While self-injury can sometimes be a precursor to suicide, self-harm and suicide are not inextricably linked. Blindly assuming one always leads to the other can potentially hinder, rather than support, the healing process. (Note: This post contains a trigger warning.)
Suicide is a challenging topic to discuss. However, it is extremely important. Today, I'd like to talk about low self-esteem indicators that can be early signs of suicidal thoughts and behaviors. (Note: This post contains a trigger warning.)
I've considered suicide in the past, several years ago. More recently, I've had disturbing intrusive thoughts. Having experienced—and survived—both, I know how intrusive thoughts can easily bleed into thoughts of suicide. (Note: This post contains a trigger warning.)
When someone dies by suicide, condolences pour in both online and offline. People grieve the loss of the deceased individual via statements like, "If only they had reached out to me before taking this step, I would have helped them." Unfortunately, this is untrue. It is trendy to pay lip service to mental health (or the lack thereof). Whether it's organizations or individuals, #MentalHealthMatters as long as it doesn't inconvenience anyone. (Note: This post contains a trigger warning.)
Suicide is difficult to talk about, yet, most of us have experienced suicidal thoughts or grief in the wake of suicide or suicide attempt. Even though we can never fully understand the depths of someone else's experience, it's important to acknowledge how universal experiences with suicide are. September is Suicide Prevention Awareness Month, and the purpose of acknowledging suicide is to push through silence and discomfort to remind each other we are not alone. (Note: This post contains a trigger warning.)
When you live with borderline personality disorder (BPD), you live with the BPD relationship dilemma. What is the BPD relationship dilemma? Well, I just made it up. But, it might sound familiar if you or someone you know has BPD. For me, at least, relationships used to feel like an impossible paradox.
I’ve lived with not wanting to live since before I was a teenager, but my suicidal thoughts have been quiet lately. It’s odd not to have that little voice in the back of my head jumping at every opportunity to tell me how the world would be better off without me. But what does it mean, if anything? Does it mean I’m recovered, and my suicidal thoughts aren’t going to come back? (Note: This post contains a trigger warning.)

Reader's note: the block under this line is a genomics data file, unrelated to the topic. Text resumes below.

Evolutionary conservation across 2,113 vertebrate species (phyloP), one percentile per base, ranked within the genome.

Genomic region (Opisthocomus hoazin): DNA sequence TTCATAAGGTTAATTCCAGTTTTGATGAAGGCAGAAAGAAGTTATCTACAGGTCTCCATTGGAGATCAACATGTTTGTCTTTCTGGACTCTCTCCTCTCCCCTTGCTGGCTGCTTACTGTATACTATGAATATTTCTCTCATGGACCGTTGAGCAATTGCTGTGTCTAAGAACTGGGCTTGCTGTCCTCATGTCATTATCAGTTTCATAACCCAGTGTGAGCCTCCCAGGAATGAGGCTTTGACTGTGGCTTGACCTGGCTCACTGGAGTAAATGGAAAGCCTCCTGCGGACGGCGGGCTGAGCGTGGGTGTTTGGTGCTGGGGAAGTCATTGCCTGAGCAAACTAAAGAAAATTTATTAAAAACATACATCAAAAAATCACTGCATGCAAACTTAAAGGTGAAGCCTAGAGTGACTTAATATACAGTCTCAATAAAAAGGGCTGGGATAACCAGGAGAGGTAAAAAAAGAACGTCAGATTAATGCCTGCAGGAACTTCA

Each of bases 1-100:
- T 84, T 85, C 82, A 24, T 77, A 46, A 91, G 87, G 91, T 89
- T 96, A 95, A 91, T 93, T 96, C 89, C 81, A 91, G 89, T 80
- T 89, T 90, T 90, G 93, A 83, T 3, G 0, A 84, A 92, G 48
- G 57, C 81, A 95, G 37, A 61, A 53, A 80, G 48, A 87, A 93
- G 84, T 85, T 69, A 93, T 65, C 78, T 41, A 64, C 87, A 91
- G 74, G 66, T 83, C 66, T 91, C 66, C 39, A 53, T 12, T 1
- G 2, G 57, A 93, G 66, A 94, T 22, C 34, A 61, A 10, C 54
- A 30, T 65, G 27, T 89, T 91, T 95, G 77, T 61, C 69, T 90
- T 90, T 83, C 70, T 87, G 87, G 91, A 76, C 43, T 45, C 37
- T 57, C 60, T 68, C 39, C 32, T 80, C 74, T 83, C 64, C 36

I was diagnosed with borderline personality disorder (BPD) in my 20s after a pill overdose and a pseudopsychotic episode. After receiving outpatient care for a year, I was told that I no longer met the criteria for BPD. In the years since, I've been living my life with the understanding that I have depression, anxiety, and complex posttraumatic stress disorder (PTSD). This changed in 2022. (Note: This post contains a trigger warning.)
When I was in college, I was so busy with school and socializing that I never had a moment or a reason to be bored. I was never even bored during my classes. But as a working adult, life is much more mundane. Outside of work, there are times when even my hobbies seem boring. In this post, I talk about my experience with boredom, how it affected my mental health, and the ways I overcame it.
The truth is out. I'm a mental health blogger who is not entirely comfortable talking about my mental health journey. Yes, I divulge details of one of the most painful and personal experiences in my life on the Internet that anyone can see with the click of a mouse or a tap of a finger, but every time I hit "publish," I get a little rush of fear. I fear that my colleagues will read my articles and think I'm a less competent worker. I fear that the guy I'm interested in will read about my experiences before I feel it's time to sit down and tell him directly. The funny thing about my fear is that it's not manufactured solely by myself; it's a byproduct of societal influence.